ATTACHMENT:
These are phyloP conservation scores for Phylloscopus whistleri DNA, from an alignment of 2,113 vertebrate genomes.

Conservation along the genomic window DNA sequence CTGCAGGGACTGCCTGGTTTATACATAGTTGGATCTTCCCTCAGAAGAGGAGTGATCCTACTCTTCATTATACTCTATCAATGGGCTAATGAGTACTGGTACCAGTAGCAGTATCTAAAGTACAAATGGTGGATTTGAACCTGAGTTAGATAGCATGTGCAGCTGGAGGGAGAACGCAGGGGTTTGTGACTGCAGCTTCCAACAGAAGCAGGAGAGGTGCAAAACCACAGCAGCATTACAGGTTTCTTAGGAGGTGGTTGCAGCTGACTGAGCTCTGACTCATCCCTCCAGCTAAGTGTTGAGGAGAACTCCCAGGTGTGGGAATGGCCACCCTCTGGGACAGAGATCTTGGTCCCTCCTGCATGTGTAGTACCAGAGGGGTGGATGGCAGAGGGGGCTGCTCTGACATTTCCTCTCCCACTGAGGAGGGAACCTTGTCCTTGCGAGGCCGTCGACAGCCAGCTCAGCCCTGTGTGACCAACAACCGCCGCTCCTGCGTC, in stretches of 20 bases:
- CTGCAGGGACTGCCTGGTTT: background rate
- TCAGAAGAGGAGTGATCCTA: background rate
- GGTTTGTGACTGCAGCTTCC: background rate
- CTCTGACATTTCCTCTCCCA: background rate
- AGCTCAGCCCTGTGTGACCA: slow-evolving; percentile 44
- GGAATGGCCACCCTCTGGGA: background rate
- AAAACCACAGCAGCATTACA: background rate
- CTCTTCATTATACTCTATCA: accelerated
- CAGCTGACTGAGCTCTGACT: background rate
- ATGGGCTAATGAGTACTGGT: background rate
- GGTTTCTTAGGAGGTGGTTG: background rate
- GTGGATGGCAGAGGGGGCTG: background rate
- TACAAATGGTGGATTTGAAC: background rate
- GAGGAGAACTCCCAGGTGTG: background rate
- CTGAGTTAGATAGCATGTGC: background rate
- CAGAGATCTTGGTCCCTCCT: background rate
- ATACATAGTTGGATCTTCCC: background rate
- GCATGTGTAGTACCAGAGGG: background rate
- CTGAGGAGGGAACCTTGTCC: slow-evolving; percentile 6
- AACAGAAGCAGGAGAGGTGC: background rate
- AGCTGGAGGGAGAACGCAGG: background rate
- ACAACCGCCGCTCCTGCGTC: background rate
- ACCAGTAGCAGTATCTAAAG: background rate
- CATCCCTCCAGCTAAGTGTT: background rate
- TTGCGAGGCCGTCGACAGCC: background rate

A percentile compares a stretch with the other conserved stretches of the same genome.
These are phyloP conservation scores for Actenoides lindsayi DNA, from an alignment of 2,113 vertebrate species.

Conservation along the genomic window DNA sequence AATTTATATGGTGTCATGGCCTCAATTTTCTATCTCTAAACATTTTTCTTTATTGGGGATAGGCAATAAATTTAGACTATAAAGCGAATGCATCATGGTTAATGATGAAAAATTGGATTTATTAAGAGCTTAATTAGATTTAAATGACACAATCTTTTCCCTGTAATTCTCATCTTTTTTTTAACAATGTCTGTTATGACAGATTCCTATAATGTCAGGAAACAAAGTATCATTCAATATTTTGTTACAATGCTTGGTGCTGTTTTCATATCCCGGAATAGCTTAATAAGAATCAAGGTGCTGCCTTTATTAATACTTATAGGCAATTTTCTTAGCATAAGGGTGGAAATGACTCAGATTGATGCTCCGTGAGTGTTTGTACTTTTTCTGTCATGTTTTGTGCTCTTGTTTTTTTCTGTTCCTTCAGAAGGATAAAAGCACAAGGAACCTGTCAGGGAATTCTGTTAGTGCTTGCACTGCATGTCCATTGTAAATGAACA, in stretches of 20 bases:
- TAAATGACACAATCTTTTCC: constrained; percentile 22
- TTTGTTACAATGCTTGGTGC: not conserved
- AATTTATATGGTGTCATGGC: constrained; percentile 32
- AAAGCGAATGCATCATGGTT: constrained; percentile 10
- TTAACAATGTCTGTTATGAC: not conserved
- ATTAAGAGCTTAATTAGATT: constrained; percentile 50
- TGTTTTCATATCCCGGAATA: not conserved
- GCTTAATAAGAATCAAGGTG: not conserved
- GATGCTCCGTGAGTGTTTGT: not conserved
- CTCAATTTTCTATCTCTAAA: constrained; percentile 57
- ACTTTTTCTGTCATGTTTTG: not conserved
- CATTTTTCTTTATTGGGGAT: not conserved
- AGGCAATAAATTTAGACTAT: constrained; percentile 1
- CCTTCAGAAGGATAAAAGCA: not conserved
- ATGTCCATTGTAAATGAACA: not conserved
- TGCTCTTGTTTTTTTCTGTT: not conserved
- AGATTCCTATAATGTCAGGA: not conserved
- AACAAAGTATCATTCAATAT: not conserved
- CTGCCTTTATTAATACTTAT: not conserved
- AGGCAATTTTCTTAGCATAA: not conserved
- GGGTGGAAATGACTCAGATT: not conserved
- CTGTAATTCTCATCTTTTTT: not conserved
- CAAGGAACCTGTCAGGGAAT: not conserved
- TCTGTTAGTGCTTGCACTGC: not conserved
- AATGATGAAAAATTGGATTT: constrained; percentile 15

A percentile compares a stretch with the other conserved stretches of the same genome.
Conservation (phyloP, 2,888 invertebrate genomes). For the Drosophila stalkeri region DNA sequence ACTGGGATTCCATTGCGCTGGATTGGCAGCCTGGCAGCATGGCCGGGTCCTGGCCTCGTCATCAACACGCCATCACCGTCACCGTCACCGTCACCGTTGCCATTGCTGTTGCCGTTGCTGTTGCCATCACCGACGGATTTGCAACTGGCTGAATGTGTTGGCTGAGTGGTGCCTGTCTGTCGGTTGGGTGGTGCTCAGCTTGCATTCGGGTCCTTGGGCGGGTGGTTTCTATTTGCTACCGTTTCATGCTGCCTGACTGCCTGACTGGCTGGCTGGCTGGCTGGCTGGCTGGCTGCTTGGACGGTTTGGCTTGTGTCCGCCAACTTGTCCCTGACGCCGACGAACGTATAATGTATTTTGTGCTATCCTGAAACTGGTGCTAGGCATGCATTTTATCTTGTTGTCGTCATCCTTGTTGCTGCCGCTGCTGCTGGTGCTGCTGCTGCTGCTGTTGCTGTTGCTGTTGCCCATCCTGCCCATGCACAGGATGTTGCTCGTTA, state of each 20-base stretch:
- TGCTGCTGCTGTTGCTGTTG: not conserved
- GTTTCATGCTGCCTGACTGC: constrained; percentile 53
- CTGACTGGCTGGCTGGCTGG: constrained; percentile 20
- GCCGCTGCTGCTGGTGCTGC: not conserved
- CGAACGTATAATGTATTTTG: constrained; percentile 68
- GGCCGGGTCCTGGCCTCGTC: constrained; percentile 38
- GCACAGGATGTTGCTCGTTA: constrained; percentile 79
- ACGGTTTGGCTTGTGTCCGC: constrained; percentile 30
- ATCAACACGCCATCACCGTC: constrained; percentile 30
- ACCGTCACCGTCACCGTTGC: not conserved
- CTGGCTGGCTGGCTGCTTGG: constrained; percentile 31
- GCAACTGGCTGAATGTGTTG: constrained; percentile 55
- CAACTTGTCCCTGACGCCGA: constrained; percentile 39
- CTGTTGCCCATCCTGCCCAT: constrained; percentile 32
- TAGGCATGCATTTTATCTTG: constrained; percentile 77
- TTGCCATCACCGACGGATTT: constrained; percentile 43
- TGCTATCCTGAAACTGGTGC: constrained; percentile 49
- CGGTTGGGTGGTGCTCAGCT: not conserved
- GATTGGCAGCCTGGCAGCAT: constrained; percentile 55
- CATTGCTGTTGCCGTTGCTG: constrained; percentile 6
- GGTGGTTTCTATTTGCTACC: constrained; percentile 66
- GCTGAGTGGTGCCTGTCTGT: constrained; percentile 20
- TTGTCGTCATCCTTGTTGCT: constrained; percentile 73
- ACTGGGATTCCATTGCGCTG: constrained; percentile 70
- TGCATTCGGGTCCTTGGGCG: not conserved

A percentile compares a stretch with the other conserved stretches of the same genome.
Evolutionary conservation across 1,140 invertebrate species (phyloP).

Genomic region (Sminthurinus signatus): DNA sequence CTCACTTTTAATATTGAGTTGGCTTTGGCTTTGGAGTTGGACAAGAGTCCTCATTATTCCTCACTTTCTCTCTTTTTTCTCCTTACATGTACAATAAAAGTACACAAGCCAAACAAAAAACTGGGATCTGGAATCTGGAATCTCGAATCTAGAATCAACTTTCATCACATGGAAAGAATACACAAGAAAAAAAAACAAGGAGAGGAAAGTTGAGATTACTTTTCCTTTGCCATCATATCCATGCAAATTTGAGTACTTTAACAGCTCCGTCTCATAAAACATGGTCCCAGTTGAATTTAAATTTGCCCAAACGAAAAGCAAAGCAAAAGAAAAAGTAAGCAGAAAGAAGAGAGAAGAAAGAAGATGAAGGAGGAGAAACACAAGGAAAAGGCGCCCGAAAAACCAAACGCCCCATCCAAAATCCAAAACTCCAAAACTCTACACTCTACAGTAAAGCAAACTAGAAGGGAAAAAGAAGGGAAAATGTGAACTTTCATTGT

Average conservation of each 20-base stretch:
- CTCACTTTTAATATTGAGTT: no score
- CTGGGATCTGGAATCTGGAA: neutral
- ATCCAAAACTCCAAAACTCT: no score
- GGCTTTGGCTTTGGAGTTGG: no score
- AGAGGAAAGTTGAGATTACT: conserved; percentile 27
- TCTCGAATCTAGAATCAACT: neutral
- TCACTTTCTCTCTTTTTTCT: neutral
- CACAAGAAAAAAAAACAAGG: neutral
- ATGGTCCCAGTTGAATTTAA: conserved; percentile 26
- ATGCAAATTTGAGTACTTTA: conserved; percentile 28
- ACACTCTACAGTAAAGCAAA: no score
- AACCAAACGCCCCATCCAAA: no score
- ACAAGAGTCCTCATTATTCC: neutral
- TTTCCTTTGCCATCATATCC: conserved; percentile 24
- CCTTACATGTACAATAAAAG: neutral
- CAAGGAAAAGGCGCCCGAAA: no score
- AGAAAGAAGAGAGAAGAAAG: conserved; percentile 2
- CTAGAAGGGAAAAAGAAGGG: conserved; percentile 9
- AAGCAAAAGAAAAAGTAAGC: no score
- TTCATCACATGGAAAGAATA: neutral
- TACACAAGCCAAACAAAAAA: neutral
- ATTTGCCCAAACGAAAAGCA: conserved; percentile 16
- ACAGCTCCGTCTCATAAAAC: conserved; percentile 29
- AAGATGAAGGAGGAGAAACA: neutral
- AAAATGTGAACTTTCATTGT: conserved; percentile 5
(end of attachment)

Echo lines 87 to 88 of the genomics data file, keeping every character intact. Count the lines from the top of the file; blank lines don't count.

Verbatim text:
- CTCACTTTTAATATTGAGTT: no score
- CTGGGATCTGGAATCTGGAA: neutral